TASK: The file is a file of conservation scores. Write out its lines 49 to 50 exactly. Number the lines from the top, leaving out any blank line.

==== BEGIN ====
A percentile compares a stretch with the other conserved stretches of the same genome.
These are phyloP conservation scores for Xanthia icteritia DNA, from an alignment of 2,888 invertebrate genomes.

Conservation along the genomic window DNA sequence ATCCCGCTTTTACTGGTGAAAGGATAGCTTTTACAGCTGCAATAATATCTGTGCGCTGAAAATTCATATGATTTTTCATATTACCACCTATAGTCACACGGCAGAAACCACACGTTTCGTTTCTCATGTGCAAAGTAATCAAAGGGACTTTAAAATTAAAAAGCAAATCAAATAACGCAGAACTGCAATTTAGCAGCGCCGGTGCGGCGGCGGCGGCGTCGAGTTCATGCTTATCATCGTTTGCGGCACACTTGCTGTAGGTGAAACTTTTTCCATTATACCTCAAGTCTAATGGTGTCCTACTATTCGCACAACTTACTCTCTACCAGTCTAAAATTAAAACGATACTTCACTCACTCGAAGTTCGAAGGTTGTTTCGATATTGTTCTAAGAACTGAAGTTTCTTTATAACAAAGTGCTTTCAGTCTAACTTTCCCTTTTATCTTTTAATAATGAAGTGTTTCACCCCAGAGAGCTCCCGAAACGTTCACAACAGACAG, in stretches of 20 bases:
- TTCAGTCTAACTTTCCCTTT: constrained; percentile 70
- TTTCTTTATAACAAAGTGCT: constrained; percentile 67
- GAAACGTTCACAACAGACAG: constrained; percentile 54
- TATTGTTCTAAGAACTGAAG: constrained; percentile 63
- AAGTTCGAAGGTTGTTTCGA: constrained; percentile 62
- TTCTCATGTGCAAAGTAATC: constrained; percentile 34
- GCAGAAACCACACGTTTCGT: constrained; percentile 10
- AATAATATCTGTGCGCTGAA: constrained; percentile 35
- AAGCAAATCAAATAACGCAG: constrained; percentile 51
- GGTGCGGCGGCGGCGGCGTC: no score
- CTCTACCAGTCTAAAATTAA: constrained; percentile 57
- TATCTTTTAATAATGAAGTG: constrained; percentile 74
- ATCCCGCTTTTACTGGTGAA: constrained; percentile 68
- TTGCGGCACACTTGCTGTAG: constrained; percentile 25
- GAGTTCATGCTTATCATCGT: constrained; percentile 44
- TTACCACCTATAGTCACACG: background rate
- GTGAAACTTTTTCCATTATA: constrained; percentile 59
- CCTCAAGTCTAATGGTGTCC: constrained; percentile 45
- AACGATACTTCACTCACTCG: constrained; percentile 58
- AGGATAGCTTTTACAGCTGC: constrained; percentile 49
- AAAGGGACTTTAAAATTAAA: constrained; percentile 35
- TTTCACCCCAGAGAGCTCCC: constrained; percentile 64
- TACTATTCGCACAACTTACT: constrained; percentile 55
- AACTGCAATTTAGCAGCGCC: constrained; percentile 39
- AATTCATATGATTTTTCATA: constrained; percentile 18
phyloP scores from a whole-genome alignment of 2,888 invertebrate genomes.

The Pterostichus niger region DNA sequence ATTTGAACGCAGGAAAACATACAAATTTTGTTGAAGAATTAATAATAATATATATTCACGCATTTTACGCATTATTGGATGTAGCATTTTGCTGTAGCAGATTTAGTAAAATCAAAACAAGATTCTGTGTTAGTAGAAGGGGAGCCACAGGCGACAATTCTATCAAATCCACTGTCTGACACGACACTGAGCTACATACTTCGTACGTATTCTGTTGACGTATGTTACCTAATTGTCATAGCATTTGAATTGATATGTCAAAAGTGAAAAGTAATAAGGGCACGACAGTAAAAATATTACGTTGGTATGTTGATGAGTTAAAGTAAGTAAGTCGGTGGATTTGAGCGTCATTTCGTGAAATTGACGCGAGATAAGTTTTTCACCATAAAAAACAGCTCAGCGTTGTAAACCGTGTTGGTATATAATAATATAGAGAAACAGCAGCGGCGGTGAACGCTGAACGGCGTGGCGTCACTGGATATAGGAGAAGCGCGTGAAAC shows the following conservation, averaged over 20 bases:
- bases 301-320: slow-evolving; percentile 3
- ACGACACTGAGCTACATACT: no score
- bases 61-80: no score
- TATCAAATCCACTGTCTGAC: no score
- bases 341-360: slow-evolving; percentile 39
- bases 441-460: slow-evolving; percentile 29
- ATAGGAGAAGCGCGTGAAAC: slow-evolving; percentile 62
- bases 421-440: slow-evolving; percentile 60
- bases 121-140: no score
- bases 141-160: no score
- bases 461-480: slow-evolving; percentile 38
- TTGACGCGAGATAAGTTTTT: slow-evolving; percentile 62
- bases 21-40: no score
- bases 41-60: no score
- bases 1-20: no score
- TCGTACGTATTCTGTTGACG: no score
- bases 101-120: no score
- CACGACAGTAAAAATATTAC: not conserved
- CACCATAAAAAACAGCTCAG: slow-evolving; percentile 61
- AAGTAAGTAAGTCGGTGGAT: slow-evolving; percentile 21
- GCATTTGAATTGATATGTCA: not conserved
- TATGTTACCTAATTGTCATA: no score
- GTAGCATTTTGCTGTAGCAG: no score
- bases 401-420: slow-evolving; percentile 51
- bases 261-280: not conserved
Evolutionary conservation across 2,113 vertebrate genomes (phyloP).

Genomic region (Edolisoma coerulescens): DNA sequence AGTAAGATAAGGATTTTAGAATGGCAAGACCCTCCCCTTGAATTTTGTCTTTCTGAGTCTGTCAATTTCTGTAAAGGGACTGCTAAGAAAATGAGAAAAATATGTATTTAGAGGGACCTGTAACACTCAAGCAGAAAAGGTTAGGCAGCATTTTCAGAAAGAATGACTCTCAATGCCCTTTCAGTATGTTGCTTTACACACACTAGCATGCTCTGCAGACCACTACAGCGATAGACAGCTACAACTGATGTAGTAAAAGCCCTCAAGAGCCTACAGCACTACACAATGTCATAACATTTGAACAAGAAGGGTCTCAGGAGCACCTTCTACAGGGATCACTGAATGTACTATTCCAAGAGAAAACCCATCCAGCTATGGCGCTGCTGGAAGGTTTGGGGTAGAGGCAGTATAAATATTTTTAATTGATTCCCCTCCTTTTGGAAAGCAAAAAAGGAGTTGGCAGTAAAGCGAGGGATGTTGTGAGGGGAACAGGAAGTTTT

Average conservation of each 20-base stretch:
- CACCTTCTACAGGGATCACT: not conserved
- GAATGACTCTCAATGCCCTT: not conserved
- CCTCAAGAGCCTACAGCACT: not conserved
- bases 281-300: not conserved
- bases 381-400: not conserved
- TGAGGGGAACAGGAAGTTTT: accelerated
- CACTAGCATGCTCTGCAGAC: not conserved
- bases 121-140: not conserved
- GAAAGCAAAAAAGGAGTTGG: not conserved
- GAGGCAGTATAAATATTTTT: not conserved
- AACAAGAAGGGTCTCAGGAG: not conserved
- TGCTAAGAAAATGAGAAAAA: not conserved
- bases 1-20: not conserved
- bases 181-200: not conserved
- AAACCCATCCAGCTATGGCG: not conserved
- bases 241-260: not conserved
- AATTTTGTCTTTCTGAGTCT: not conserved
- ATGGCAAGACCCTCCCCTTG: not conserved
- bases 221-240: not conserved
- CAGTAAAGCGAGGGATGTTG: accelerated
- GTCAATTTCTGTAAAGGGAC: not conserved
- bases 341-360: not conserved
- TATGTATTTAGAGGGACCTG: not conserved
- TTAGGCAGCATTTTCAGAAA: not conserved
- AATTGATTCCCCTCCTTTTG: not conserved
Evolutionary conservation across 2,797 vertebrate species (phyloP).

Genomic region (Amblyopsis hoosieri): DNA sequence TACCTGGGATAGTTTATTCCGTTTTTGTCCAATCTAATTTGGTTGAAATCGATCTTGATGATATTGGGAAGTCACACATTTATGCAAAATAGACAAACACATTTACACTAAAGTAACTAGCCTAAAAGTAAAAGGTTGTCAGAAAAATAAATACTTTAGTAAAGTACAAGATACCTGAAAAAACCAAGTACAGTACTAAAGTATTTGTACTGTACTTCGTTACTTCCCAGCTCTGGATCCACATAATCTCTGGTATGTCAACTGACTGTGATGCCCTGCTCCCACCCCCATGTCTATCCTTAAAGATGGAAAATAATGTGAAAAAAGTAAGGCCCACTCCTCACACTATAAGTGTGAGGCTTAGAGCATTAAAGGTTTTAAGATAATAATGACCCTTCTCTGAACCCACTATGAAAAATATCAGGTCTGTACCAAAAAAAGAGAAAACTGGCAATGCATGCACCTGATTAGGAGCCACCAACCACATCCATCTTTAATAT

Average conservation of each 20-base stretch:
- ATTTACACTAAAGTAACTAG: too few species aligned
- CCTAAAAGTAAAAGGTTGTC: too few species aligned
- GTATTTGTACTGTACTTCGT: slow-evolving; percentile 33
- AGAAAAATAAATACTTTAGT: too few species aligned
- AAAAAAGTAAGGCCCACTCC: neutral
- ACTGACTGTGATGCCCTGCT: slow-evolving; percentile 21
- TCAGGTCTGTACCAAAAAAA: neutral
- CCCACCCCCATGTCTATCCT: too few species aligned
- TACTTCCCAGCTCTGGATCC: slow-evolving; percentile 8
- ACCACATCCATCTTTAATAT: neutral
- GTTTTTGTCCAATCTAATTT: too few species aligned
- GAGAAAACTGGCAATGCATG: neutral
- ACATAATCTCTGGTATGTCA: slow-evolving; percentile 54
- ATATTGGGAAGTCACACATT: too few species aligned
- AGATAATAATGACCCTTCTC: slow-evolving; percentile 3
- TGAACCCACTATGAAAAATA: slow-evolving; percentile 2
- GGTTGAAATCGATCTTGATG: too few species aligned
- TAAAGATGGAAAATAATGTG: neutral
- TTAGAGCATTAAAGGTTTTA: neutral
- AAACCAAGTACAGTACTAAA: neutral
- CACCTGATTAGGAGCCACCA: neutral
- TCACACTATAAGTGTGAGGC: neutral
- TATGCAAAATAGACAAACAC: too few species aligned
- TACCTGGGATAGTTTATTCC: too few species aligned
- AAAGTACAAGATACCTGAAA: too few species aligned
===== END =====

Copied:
- CACCATAAAAAACAGCTCAG: slow-evolving; percentile 61
- AAGTAAGTAAGTCGGTGGAT: slow-evolving; percentile 21